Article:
Many businesses are fully behind the benefits of supply chain integration and think accordingly about using a Business2Business portal or EDI solution. But which is most suitable, and what exactly are the differences?

There are of course situations where (often large) suppliers ‘strongly encourage’ you to communicate with them via EDI (Electronic Data Interchange). In these cases you’re often left with little choice. However, there are plenty of other situations where you do indeed have a choice. How to ensure you make the right one?

The choice for an EDI or B2B portal is actually a relatively simple one when the following questions are considered:

– Are you in the food, DIY or automotive industries?
– Do you have a predictable and repetitive flow of orders?
– Are few changes to your orders generally required? Think about information like quantities or delivery dates.
– Is there little or no order-related communication?
– Is there little movement regarding changes to products?
– Is there broad standardization of products and components?
– Are you committed to using EDI by your customers or suppliers?

If the answer to the majority of these questions is yes, it would seem logical to lean towards a standard EDI solution. Many ERP vendors offer their own, or at least a streamlined co-operation with a partner who can provide the service. These suppliers usually offer a standard product including the possibility to export electronic documents.

Human2Human communication (H2H)?
When your business is active in a supply chain where both supplier and recipient are continually tuning the details around products and deliveries, another form of integration may be better suited. EDI is in reality a technical solution – read Machine2Machine. Interpersonal communication has no place within EDI – it offers no possibilities for Human2Human interaction.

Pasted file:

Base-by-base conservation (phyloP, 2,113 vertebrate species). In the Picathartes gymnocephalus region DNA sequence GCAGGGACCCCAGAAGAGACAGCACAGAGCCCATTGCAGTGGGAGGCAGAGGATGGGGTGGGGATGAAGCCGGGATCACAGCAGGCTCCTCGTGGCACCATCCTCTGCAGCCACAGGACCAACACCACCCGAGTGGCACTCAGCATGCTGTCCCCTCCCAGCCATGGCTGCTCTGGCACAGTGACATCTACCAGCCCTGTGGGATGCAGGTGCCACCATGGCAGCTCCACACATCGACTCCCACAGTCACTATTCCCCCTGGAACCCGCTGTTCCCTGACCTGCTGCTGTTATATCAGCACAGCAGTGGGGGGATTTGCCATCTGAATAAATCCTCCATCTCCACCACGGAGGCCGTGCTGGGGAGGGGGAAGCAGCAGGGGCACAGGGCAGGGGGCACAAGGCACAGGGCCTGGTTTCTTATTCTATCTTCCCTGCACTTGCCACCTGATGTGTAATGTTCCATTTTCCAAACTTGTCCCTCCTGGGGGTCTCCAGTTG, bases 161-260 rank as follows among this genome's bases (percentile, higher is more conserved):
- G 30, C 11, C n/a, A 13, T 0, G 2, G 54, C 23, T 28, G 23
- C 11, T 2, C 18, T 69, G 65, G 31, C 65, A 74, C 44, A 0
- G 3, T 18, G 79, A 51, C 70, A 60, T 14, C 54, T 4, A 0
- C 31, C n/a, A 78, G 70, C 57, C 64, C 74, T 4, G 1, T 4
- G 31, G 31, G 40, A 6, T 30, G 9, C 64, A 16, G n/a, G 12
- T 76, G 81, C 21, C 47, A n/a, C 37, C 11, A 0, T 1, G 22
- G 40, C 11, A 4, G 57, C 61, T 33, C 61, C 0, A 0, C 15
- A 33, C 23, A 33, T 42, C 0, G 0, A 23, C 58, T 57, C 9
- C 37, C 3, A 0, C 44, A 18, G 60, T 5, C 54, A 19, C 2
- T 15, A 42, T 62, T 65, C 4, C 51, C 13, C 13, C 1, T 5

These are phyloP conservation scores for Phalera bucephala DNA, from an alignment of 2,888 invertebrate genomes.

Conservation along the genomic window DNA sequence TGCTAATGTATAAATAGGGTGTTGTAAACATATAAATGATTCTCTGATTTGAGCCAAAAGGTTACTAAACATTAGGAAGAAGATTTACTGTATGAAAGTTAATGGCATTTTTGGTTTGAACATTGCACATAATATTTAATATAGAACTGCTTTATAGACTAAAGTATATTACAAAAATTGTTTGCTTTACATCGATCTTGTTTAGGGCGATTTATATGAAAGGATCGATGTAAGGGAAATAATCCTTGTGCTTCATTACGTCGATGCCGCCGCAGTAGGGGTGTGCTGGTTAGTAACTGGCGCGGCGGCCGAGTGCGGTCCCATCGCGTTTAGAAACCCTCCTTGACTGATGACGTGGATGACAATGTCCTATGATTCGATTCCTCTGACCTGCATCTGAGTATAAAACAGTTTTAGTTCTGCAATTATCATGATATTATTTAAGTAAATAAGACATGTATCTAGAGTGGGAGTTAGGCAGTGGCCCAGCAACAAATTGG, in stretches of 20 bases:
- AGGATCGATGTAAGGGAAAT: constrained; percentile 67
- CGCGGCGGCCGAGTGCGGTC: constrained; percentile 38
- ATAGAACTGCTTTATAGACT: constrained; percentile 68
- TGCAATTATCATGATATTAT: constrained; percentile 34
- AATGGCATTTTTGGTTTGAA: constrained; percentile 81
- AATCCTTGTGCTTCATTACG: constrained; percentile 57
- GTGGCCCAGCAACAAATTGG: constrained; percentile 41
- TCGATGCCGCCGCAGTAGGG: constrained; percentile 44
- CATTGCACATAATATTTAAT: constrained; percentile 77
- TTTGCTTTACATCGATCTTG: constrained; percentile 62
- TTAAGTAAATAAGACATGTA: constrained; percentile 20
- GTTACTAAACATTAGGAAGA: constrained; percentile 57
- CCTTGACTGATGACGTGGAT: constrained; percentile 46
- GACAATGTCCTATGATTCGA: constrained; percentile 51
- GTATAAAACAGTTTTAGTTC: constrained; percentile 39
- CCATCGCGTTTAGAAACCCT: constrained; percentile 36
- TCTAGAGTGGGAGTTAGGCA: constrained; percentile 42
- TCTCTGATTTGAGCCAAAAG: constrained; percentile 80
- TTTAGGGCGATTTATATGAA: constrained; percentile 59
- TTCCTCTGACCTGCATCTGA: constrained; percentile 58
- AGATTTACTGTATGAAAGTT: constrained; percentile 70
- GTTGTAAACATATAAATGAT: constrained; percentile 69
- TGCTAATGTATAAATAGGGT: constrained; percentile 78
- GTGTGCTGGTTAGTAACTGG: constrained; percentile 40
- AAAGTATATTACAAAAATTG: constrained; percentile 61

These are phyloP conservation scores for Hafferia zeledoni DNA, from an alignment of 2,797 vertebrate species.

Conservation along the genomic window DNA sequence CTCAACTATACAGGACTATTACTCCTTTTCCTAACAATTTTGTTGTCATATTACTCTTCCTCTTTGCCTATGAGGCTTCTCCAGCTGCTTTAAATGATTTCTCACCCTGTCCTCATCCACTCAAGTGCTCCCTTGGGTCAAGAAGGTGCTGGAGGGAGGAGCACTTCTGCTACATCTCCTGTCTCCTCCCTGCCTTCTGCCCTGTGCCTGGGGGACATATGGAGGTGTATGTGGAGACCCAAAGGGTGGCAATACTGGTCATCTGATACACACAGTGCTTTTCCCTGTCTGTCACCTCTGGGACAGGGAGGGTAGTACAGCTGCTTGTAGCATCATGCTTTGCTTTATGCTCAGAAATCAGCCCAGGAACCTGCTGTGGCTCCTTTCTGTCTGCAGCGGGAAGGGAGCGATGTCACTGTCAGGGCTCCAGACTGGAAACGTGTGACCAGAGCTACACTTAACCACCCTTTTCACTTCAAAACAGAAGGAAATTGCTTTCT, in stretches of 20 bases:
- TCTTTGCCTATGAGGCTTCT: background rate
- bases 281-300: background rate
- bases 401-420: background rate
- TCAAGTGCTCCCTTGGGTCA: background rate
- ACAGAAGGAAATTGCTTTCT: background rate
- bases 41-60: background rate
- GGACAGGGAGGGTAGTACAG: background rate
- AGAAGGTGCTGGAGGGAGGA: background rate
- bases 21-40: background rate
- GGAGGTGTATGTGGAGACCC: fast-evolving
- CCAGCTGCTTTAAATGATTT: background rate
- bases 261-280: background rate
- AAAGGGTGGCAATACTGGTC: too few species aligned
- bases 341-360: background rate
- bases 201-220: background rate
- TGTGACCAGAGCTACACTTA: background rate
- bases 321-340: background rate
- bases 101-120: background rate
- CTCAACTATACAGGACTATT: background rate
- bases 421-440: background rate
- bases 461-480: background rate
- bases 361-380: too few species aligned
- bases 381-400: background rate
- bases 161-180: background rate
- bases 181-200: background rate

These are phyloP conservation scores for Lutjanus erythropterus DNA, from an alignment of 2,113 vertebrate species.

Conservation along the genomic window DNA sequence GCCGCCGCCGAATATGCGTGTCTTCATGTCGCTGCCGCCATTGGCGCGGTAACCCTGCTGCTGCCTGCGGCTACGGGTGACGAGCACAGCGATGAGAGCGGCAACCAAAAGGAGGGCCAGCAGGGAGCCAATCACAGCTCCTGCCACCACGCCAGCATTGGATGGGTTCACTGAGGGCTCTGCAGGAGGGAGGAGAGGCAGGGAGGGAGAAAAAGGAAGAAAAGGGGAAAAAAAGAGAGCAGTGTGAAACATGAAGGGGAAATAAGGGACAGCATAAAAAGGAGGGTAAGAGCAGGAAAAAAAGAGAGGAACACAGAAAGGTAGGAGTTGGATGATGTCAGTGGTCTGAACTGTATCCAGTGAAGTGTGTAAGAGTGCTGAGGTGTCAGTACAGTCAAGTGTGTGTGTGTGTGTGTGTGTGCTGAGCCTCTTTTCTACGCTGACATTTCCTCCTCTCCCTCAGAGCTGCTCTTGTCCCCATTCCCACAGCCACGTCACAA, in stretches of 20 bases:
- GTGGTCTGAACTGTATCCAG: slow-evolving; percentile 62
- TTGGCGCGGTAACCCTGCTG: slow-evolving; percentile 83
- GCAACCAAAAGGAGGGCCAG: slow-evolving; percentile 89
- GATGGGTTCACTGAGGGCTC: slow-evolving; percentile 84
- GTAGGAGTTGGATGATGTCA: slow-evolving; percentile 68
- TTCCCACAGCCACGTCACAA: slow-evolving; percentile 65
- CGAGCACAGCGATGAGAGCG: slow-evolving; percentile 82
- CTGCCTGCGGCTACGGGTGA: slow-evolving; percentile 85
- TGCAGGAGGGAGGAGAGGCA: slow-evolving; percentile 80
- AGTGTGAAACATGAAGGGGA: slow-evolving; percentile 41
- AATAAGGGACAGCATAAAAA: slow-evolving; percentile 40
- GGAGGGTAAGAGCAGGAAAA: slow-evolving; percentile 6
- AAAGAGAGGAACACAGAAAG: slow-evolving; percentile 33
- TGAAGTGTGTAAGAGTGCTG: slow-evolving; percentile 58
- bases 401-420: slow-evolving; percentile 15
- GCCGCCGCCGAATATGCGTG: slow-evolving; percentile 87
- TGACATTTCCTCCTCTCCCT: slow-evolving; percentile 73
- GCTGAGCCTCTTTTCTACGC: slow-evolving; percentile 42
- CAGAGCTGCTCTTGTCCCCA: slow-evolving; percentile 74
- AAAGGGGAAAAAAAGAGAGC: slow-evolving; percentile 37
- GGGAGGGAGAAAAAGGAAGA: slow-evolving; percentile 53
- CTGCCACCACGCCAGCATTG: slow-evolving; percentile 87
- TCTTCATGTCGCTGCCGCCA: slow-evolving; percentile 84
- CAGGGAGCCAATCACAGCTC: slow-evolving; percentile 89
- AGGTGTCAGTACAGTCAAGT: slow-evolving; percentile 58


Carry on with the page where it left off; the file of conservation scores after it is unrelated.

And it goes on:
B2B portals offer just that opportunity – in addition to the automation of the order processes, they support interpersonal co-operation between supplier and customer. Think along the lines of:

– Communicating changes to order information, including quantities or delivery dates.
– Giving suppliers insight into (future) purchase requirements. This could be related to materials requirements, calculated by the customer’s MRP software and communicated directly to the supplier through the portal.
– Active management based on delivery performance.
– Sharing product information and user guides, in addition to giving the customer insight into his order history, invoices and other relevant data.
– Furthermore, the cloud also offers the possibility to make this information available anywhere, anytime.

When the supplier and the customer can benefit from human interaction during the course of placing and confirming of orders, a B2B portal is often the smarter option. It helps businesses to achieve optimal communication between everyone involved in the supply chain. And this ultimately leads to more value in the end product and in turn more satisfaction for the end user!